We’re smack in the middle of Lent, y’all:
That feared-but-blessed 40 days of fasting undertaken by the Faithful before we revel in the joyous, holy Feast of Feasts: Pascha [that’s Orthodox Christian for Easter]. For those of us who observe Lent, the experience is varied. Some give up things they love or have dependence on: chocolate, booze, and social media come to mind. Some choose to add-in rather than take-out, and incorporate good habits- like exercise and meditation-into their daily routines. For Christians following older traditions, there are prescribed fasts (see: Orthodoxy, Catholicism).
One thing rings true about Lent no matter your tradition: it’s hard. We live in a “whatever makes you feel good” culture of consumption and instant gratification. Saying “no” is looked on with suspicion, especially when it comes to denying my own wants and impulses.
Not only is it hard for me to keep my body in-tune with Lent, my perspective is often skewed as well. If I’m being honest, I tend to interpret “how Lent is going” one of two ways:
Fail-centric: I can’t believe I ate that cheese cube! And then the other cheese cube! Why didn’t I do better?! And how many times did I forget to pray today? Probably like a thousand. Boy, am I terrible at Lent!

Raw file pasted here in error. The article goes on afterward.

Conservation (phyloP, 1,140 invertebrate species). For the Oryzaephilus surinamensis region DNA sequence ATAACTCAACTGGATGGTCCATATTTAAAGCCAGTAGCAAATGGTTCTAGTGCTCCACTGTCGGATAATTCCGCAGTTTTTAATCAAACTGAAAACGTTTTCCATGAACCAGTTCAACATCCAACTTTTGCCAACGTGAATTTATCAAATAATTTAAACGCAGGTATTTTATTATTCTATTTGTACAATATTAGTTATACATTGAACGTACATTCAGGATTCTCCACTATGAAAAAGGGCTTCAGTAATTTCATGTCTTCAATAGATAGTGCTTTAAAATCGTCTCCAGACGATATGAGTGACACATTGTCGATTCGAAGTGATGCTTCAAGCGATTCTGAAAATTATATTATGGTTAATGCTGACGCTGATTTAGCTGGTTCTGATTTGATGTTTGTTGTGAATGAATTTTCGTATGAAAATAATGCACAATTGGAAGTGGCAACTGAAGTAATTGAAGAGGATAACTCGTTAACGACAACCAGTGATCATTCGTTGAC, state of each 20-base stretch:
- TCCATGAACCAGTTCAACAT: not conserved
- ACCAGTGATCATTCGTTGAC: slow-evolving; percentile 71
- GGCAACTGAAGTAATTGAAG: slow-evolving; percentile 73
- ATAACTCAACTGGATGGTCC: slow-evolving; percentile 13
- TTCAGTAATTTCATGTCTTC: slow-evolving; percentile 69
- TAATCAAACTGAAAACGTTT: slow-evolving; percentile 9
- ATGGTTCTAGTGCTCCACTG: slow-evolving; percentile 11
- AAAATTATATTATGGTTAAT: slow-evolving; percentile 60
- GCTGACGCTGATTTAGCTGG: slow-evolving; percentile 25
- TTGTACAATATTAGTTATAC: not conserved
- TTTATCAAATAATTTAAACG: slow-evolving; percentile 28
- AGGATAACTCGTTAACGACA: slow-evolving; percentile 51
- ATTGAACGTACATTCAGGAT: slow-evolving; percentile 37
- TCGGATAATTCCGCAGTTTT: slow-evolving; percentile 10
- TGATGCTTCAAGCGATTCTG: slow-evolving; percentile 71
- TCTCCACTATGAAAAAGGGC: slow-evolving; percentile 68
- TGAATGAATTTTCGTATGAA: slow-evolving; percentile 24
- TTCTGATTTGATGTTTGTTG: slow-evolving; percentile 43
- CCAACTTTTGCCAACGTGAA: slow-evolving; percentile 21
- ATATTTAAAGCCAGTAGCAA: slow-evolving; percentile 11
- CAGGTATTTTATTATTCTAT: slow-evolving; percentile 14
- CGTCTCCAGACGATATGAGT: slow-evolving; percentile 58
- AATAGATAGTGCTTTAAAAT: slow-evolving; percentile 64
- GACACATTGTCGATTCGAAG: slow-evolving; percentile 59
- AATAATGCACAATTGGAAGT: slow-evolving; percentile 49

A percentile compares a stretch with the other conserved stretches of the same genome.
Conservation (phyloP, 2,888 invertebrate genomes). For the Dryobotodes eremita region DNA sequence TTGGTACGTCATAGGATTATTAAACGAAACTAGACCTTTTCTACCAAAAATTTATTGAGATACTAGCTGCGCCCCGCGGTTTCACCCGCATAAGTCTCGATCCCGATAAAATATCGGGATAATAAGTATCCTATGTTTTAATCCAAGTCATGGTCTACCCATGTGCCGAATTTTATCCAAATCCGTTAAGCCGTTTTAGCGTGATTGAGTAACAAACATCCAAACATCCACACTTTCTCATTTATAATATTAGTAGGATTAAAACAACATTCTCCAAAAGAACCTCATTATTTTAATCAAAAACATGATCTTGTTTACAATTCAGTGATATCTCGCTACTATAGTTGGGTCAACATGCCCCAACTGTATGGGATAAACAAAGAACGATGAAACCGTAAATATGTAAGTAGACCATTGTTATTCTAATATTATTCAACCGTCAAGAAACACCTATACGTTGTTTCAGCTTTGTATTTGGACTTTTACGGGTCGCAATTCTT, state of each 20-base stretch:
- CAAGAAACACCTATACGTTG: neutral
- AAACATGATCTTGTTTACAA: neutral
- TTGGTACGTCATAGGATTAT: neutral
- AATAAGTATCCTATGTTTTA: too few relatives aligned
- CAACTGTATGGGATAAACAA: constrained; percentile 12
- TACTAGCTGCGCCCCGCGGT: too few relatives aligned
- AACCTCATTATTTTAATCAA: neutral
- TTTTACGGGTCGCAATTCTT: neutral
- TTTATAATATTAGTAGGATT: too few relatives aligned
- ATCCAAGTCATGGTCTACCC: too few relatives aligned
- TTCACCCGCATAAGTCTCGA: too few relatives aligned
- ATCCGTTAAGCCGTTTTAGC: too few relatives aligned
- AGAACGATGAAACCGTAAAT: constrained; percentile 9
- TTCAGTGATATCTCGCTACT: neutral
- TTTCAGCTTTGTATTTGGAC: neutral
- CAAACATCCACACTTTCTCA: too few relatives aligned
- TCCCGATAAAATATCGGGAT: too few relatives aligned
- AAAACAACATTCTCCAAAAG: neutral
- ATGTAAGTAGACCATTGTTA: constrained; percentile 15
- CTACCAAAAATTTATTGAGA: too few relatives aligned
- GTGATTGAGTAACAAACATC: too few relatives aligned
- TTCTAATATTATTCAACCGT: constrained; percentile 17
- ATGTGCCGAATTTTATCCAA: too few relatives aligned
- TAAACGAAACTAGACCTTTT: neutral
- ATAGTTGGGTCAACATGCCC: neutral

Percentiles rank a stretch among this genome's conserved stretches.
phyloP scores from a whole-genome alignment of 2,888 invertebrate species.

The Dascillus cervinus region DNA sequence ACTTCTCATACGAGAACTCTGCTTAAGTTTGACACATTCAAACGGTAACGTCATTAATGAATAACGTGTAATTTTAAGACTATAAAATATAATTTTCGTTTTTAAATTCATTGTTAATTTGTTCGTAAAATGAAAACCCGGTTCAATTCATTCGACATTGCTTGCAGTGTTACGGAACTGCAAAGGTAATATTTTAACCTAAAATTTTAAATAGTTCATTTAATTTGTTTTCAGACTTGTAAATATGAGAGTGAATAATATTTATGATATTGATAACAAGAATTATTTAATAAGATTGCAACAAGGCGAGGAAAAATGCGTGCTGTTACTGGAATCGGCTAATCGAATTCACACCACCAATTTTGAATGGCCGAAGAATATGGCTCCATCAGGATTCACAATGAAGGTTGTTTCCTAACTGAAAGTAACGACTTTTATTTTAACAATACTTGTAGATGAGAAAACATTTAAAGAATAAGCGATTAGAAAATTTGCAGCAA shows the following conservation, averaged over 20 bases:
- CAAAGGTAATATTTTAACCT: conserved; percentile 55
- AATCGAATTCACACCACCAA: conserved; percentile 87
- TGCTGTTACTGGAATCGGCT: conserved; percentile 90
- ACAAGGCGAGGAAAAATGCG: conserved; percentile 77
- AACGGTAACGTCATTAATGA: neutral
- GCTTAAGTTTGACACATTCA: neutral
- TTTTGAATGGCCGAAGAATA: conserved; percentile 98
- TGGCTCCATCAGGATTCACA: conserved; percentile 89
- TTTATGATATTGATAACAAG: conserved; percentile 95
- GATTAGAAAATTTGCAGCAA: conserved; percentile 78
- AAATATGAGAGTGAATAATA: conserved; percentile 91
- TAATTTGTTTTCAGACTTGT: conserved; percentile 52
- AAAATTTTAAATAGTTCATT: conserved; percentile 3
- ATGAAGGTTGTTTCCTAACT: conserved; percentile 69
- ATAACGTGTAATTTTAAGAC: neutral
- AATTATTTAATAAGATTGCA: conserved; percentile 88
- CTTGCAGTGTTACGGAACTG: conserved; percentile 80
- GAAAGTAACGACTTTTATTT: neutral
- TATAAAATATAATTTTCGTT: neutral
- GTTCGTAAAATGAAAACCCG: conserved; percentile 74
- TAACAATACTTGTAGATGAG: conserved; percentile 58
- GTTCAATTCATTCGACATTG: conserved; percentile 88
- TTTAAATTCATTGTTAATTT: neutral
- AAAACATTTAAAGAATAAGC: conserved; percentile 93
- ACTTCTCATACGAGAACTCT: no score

Fast-centric: Looks like I made it through another week of eating nothing but chickpeas, black beans and almond milk. I would love to join you for dinner, but it’s God’s will that I eat yet another peanut butter and jelly sandwich, seasoned with tears. Boy, am I great at Lent!
The problem is both of those thought patterns are are self-focused, with little attention being paid to God’s help, or the actual point of the fast. Not to mention they are the opposite approach to the one Christ tells his followers to take in the Gospel [essentially: if it’s to make you look better or more pitiable, you’re doing it wrong, Matthew 6:16-18]. I became frustrated with the emotional pendulum swing between my two approaches, so I took it to Confession. “I just don’t like Lent,” I said. “It’s hard, I don’t enjoy it, and I’m not very good at it.” Father turned to me and said quietly, “It’s not supposed to be easy. If you’re not enjoying it, you’re probably doing it right.
So Lent is not about whether or not I am winning the struggle to be righteous. It is about whether or not I am struggling to be righteous at all. If it’s difficult then I’m struggling. If I’m struggling, then I need God’s love, mercy and forgiveness. If I realize this and turn to God for that grace, I will receive it, which will bring me into closer communion with God. The point of Lent it’s not to be perfect, it’s to be in touch with imperfection. It’s not for everything to be easy and well done; it’s to continue to push through the difficulty in prayer and humility toward God and others.
If your Lent is hard, it’s real. If you’re failing, you’re doing it right. If you’re struggling, you’re receiving grace. Even the smallest step forward is one toward Pascha and the feast. So, hang in there. If you’re “not doing great at Lent”, keep up the good work. No matter what you’re giving up for Lent, just don’t give up.